ISSN (Print) - 0012-9976 | ISSN (Online) - 2349-8846

A+| A| A-

Suicide by Maharashtra Farmers

The Signs of Persistent Agrarian Distress

The present paper relies on the census survey of the suicide-affected farmers’ households from the two most vulnerable districts of Maharashtra from 2014 to 2017 when the largest number of farmers’ suicide cases was reported after the 2008 farm debt waivers. A complex mix of social, economic, and psychological factors
play their role in translating into farmers’ suicide. The study covers the districts of Usmanabad from Marathwada and Yavatmal from the Vidarbha region of Maharashtra, respectively. 

The author acknowledges the constrictive and critical comments of the anonymous referee that have helped immensely to improve the quality of analysis of the paper.

The history of farmer suicides in India dates back to the 19th century. Predominantly, the cash crop cultivators of India during the 19th century were susceptible to suicidal behaviour. Besides high suicide mortality rates, the economic frustration among them had caused the revolt against the state and rural moneylenders. High suicide mortality rates were observed among the cultivators who owed usurious private debts and land revenue. Regardless of the effects of famines on the yields, the farmers during the 1870s were highly taxed; all those taxes were to be paid in cash. Droughts and the decline in farm yields, combined with colonial protection to usury moneylenders and landlords rights had contributed to the penury and frustration in the countryside. Hence, the agrarian suicide mortality rates in rural British India between the 1850s and the 1940s remained very high. However, starvation-related deaths exceeded the deaths accrued to farmer suicides.

The post-independence commercial turn of Indian agriculture exposed the cultivators to market vagaries, which witnessed an increasing number of farm suicides. Such cases were reported in the 1960s and the 1970s from Tamil Nadu (Ganapati and Rao 1966), West Bengal (Nandi et al 1979), and Karnataka (Hegde 1980). Suicide mortality rate for Karnataka was 5.7 (ratio of farmers suicides to the per lakh farmers population). During the 1990s, there was a sudden spurt in the number of farmer suicides across several states in India. In this period and then after, Andhra Pradesh (AP), Karnataka, Kerala, Maharashtra, and Punjab became the hotspots of farmer suicides. Vidarbha region in Maharashtra during these times remained the most affected by farmer suicides from where the highest numbers of cases at the all-India levels were reported and the trend continues. This was followed by the Marathwada region of Maharashtra. After 2012, the district of Yavatmal in Vidarbha and Usmanabad from Marathwada has recorded the highest number of farmer suicide cases.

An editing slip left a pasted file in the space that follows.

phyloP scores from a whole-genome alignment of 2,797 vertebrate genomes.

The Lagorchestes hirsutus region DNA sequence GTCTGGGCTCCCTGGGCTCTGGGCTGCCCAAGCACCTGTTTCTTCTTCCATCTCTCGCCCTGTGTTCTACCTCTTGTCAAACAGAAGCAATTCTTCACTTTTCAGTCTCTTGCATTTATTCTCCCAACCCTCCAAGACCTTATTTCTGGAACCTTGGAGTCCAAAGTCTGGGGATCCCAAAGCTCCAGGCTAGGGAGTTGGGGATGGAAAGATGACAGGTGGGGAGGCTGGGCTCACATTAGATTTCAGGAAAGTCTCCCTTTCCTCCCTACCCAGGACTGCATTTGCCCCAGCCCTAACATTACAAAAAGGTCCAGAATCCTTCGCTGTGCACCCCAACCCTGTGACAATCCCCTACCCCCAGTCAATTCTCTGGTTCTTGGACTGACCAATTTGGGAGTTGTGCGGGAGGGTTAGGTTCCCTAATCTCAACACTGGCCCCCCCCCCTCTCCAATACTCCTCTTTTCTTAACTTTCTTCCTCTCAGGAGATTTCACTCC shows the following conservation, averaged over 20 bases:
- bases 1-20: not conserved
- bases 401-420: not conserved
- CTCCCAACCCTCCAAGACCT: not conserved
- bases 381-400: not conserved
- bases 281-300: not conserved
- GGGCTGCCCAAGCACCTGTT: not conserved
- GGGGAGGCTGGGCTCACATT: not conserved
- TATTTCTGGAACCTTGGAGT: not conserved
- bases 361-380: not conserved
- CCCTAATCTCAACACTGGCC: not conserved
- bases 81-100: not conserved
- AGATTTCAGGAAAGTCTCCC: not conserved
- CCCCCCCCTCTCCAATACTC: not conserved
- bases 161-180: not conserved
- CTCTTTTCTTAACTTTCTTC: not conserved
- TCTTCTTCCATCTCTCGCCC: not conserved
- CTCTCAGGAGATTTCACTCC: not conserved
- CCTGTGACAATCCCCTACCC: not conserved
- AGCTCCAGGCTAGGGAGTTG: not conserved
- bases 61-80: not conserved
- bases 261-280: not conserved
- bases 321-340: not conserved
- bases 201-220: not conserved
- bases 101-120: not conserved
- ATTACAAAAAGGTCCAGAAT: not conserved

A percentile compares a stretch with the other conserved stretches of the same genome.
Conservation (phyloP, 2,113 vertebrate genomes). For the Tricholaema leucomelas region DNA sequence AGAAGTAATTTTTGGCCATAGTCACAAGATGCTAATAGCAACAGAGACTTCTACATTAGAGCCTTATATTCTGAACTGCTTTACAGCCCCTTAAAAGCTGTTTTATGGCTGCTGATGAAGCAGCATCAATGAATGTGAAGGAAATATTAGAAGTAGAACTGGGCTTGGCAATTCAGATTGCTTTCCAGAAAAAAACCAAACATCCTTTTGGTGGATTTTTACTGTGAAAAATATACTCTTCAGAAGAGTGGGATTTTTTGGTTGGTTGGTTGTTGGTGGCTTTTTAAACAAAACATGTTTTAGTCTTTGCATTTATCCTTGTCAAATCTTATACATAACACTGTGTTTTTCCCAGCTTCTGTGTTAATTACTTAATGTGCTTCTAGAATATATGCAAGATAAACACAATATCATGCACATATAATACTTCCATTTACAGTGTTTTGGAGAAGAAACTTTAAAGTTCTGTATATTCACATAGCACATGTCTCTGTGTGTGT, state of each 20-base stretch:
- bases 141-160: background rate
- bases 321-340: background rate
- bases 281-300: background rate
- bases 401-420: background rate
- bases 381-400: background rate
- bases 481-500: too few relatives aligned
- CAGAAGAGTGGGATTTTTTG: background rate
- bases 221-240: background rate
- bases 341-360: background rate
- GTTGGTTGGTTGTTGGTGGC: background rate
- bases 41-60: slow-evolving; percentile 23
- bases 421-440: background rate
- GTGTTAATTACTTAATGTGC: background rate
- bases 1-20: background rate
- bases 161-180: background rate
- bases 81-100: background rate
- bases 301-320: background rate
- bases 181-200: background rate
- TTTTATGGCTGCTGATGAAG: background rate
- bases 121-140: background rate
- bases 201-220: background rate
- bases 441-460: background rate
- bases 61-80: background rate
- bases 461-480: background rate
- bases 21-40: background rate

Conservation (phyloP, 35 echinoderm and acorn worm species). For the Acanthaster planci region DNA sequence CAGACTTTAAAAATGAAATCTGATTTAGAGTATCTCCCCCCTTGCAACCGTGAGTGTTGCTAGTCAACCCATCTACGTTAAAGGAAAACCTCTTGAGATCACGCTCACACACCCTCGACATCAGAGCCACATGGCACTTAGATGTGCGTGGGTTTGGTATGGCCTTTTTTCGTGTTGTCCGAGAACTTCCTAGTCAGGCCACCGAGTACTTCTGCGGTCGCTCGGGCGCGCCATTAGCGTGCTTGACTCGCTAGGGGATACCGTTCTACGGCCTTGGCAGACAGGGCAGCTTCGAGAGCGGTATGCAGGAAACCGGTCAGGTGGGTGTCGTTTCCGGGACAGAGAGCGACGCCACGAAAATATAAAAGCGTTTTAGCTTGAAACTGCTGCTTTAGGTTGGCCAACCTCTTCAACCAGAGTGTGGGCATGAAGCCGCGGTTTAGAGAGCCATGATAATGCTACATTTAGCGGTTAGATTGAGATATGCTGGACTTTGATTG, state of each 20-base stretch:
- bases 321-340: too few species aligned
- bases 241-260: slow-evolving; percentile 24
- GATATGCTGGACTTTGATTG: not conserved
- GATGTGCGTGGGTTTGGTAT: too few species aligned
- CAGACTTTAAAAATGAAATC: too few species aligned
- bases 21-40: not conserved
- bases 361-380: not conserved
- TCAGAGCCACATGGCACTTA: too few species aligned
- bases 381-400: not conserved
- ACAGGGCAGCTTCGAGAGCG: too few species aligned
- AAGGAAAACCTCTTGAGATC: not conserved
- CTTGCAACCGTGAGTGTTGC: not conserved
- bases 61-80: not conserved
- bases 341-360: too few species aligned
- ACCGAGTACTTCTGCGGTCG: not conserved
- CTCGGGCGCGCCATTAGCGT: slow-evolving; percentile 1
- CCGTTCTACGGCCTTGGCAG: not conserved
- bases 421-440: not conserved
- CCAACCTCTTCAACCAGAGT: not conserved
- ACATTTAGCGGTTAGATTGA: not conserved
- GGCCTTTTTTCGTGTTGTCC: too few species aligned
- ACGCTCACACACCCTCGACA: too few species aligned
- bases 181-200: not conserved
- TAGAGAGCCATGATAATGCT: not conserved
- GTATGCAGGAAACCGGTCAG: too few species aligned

Dear Reader,

To continue reading, become a subscriber.

Explore our attractive subscription offers.

Click here


To gain instant access to this article (download).

INR 236

(Readers in India)

$ 12

(Readers outside India)

Published On : 17th Jan, 2024

Support Us

Your Support will ensure EPW’s financial viability and sustainability.

The EPW produces independent and public-spirited scholarship and analyses of contemporary affairs every week. EPW is one of the few publications that keep alive the spirit of intellectual inquiry in the Indian media.

Often described as a publication with a “social conscience,” EPW has never shied away from taking strong editorial positions. Our publication is free from political pressure, or commercial interests. Our editorial independence is our pride.

We rely on your support to continue the endeavour of highlighting the challenges faced by the disadvantaged, writings from the margins, and scholarship on the most pertinent issues that concern contemporary Indian society.

Every contribution is valuable for our future.